Court Rules on Classification of Cosmetic Sets, Calls CBP’s Previous Analyses “Flawed”
The Court of International Trade ruled in Estee Lauder Inc. v. U.S. Jan. 3 that certain cosmetic sets are “put up for retail sale” and properly classified under HTSUS 3304.20.00 (duty-free). U.S. Customs and Border Protection had classified the goods in the set separately under several subheadings and argued that if they are classifiable as a set they should be classified under HTSUS 4202.12.20 because the cosmetic cases give the sets their essential character.
Classification of Cosmetic Sets. The cosmetic sets at issue contain lipstick, lip pencil, lip gloss, eye pencil, mascara, eye shadow, nail lacquer, blush, a cosmetic case, a makeup brush case, cosmetic brushes and an applicator. The cosmetic case contains all these items except the brushes, which are packed in the makeup brush case. Both cases are packed in a separate carton. The cosmetic case contains a “vacform” plastic insert into which the makeup products are fitted to protect them during shipment and allow them to be self-displayed at retail. The cosmetic case is significantly larger than the cosmetics it contains and conceivably could carry anything that is smaller than the case itself. It is suited for use on a flat surface and is not a piece of luggage. The cosmetics are either promotional sizes or are contained in promotional packaging.
The CIT finds that the cosmetic sets are “put up . . . for retail sale” as those terms are used in General Rule of Interpretation 3(b) because the items packaged in the set meet the particular need of putting on makeup. In addition, the makeup contained in the sets gives them their essential character. The court concludes that the sets are properly classified as eye makeup preparations under HTSUS 3304.20.00 because while the eye and lip makeup items predominate in the sets by number, entry papers show that the eye makeup items cost significantly more than the lip makeup items.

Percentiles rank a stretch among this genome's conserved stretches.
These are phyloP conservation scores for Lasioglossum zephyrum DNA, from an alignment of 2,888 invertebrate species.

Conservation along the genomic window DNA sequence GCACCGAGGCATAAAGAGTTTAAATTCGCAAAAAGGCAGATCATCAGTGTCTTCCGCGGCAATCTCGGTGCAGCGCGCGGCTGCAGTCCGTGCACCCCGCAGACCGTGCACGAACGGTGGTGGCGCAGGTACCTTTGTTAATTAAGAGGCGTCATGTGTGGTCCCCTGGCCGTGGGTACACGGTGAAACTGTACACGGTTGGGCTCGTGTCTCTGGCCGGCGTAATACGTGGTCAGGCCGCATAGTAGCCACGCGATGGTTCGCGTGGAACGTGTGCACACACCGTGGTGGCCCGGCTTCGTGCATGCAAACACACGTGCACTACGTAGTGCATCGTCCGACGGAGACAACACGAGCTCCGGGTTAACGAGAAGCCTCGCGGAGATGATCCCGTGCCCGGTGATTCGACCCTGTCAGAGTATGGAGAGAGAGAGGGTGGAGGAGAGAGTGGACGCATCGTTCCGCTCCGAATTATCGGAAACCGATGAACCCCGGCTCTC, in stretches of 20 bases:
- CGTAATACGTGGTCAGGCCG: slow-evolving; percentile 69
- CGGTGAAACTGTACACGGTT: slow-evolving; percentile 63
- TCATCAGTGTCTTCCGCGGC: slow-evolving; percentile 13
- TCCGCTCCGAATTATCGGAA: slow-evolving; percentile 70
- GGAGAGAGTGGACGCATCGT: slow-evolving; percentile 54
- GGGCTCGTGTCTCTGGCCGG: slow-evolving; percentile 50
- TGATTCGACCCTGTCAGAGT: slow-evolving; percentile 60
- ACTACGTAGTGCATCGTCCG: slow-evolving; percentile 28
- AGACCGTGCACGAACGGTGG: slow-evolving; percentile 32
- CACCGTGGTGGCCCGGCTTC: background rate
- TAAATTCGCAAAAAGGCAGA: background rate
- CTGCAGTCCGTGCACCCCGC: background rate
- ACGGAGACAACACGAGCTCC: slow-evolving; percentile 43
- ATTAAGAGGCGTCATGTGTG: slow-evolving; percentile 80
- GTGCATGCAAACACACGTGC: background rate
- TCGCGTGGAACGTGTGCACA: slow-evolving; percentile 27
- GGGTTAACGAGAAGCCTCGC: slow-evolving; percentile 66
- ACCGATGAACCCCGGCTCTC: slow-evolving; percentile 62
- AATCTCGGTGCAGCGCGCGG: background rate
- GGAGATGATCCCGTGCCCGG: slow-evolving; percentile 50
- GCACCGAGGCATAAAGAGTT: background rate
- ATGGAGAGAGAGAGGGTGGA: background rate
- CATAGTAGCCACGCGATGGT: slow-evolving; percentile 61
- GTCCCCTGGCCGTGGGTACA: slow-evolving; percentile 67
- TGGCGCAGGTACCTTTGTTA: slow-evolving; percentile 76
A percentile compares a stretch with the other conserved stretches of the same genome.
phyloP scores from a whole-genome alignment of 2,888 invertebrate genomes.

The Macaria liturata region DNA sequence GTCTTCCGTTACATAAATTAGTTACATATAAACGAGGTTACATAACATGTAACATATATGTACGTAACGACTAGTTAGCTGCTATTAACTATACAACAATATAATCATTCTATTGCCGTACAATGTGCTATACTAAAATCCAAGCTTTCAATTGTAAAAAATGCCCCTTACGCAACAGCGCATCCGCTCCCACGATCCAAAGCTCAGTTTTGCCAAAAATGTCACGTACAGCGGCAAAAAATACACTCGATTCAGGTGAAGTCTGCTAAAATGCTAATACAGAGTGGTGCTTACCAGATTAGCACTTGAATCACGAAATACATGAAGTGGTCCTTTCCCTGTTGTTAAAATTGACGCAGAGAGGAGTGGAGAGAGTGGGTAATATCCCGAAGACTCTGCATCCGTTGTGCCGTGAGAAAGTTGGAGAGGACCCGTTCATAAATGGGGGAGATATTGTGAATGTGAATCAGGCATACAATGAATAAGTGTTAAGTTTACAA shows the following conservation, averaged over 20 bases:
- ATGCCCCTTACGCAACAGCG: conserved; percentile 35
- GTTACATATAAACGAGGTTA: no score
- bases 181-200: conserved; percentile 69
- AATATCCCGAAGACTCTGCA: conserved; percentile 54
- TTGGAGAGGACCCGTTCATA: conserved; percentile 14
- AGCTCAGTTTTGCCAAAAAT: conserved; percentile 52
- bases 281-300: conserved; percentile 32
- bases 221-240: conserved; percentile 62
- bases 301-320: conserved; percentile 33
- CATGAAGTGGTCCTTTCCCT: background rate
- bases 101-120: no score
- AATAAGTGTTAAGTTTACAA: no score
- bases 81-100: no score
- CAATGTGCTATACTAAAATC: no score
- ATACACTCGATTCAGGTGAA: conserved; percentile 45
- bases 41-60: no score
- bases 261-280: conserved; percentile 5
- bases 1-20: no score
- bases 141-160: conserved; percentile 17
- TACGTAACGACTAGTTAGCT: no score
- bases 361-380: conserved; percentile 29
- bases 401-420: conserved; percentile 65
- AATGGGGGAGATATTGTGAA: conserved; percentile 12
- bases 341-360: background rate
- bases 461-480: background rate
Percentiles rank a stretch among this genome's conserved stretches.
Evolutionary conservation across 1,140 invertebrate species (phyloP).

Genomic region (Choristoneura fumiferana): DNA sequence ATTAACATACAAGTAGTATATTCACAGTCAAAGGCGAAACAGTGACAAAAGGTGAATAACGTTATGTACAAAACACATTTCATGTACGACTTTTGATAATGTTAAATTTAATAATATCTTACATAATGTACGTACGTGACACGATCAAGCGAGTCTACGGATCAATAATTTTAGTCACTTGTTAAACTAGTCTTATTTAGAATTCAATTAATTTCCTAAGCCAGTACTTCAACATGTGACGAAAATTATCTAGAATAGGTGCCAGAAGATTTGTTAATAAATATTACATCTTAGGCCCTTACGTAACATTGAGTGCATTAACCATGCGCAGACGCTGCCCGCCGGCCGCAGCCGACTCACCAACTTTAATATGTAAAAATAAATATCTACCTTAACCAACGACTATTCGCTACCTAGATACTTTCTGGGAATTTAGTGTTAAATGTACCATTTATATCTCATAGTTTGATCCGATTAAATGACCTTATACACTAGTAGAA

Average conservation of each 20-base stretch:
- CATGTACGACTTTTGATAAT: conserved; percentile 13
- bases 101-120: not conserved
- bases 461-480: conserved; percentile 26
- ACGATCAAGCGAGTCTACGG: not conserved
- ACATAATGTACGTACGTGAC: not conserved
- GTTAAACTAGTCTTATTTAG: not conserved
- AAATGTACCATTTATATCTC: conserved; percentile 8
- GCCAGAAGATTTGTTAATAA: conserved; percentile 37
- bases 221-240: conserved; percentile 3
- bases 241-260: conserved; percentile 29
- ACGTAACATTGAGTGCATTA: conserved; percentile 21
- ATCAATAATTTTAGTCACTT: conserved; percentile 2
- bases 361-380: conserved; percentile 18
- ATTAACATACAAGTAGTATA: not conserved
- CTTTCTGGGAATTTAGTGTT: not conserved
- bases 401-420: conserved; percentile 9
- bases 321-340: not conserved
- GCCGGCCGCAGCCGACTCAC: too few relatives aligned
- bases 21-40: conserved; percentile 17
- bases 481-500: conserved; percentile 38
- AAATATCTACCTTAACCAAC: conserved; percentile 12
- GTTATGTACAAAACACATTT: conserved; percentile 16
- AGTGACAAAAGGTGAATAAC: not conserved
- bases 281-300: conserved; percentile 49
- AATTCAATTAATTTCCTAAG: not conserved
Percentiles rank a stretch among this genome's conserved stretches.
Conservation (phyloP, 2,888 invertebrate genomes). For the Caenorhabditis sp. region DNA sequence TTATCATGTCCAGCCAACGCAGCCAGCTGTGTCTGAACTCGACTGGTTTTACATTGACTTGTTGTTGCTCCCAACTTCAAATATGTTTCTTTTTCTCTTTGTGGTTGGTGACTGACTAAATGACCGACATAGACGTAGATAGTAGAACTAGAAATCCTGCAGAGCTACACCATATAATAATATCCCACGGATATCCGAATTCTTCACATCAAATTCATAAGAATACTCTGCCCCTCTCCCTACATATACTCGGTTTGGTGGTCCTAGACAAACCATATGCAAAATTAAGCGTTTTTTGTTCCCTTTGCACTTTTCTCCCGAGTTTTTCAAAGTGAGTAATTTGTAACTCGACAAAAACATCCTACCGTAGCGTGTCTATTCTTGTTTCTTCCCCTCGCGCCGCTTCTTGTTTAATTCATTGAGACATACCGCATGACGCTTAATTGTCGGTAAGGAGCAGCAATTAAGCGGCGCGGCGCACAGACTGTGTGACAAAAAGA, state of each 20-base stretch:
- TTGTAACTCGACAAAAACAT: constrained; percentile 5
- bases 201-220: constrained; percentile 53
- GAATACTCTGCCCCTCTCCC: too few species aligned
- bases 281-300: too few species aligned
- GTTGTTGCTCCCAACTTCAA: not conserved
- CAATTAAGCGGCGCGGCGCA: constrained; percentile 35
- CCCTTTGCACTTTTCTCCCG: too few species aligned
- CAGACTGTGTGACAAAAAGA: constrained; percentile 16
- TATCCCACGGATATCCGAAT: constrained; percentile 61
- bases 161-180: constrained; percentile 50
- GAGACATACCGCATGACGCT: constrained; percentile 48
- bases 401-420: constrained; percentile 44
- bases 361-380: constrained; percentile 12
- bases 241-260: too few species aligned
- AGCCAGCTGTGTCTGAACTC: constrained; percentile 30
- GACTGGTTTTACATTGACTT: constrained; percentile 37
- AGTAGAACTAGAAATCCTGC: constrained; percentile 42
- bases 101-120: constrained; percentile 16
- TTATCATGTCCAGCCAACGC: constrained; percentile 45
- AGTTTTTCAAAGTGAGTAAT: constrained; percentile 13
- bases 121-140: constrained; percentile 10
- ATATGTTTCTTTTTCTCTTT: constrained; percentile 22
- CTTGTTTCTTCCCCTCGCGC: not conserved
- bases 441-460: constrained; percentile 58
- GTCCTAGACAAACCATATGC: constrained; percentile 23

Previous CBP Analyses “Flawed,” Court Says. The court states that because the essential character of the sets is given by the makeup components, the fact that the sets are imported in cases that could be separately classifiable does not prevent the classification of the sets as such. CBP had argued that the cosmetic cases lack the physical characteristics necessary to allow them to interact with the cosmetic components to carry out the specific activity of applying makeup and that the goods are not a set because there are no loops or compartments to hold and organize the items nor a built-in mirror to use for the purpose of applying makeup. However, the CIT states that this analysis conflates the GRI 3(b) requirements for composite goods consisting of different materials or components (i.e., whether the items are mutually complementary or adapted to one another) with the requirements for the GRI 3(b) retail sets analysis (i.e., whether the goods meet a particular need or carry out a specific activity). Unfortunately, the court adds, this “fatally flawed analysis” has been “bootstrapped into a line of rulings that rely largely on Customs’ own reasoning but little on the statute or Explanatory Notes.”
The CIT also rejects CBP’s argument that the items at issue cannot be classified as a GRI 3(b) set because the cases are too large to closely carry all the items. CBP’s informed compliance publication on sets concludes that a container must be specifically designed to hold and intended to be used together with the items it contains to form a GRI 3(b) set, but the court states that these requirements are not based on the statutory text and instead appear to be derived from CBP rulings relying on the flawed “conflation” analysis described above. The court adds that CBP’s restriction on the size of set containers to only those that are “not appreciably larger” than their contents “lacks a rational basis in the language of the statute or the Explanatory Notes” and that CBP has provided no practical guidance on the definition of “appreciably.” These restrictive interpretations have “resulted in the arbitrary application of what could (or should) be a relatively simple rule.”